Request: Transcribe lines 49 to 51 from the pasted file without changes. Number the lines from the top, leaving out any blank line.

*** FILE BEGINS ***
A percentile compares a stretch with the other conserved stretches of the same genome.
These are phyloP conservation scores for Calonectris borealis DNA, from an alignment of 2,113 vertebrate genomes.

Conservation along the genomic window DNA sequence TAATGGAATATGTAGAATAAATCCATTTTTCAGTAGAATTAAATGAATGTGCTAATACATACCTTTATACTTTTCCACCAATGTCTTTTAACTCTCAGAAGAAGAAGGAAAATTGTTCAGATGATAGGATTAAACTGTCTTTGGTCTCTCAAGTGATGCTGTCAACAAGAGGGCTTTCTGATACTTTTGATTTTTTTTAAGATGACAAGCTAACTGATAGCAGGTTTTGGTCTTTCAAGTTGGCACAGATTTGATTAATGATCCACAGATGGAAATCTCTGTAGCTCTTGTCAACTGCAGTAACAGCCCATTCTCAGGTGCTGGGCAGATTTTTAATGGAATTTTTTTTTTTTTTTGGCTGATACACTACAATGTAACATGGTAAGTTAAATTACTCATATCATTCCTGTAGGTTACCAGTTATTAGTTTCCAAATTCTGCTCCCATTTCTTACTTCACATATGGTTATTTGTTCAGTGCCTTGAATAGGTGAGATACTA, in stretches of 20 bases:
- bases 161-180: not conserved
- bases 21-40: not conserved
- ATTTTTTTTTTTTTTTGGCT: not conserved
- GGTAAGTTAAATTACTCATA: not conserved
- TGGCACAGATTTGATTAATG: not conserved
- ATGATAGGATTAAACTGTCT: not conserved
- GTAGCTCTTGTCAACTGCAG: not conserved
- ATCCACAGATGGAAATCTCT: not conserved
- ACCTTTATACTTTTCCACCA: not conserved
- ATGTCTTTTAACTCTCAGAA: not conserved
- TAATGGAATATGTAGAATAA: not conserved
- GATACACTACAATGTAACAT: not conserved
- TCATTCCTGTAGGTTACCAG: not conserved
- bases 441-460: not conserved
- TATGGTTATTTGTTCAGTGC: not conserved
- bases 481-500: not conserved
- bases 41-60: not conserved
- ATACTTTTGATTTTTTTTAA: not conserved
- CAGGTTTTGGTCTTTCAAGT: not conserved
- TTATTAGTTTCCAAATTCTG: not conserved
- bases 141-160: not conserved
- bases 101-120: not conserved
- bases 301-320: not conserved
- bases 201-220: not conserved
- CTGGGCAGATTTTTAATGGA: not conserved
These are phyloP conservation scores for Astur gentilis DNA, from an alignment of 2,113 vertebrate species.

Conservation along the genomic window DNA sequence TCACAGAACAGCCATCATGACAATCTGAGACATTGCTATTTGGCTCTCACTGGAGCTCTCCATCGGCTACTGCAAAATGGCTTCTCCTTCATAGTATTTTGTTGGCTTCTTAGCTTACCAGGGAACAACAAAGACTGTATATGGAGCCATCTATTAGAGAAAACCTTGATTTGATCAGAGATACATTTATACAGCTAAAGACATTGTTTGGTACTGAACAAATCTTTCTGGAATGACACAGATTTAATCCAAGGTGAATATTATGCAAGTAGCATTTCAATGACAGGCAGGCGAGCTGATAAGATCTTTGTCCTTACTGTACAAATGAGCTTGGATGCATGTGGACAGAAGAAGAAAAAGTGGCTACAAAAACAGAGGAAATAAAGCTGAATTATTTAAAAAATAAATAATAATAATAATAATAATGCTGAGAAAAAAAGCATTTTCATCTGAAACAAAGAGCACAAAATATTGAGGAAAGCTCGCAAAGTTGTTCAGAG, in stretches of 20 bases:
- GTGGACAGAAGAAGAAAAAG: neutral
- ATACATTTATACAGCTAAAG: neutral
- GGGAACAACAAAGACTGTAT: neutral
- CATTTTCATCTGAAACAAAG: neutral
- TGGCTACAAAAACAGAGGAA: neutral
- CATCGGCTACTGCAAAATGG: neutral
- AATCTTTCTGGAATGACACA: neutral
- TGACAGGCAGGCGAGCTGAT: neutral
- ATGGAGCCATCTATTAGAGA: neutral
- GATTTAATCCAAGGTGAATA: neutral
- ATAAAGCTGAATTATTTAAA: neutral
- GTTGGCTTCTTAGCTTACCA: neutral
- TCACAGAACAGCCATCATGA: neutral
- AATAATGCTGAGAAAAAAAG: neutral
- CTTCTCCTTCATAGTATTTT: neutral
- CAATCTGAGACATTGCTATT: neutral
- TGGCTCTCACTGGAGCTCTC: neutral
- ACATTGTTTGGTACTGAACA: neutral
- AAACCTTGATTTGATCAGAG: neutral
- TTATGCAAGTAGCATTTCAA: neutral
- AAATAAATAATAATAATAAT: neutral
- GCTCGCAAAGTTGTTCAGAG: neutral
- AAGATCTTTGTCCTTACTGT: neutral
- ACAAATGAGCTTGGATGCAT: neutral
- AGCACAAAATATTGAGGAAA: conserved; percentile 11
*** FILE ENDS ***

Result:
- AAACCTTGATTTGATCAGAG: neutral
- TTATGCAAGTAGCATTTCAA: neutral
- AAATAAATAATAATAATAAT: neutral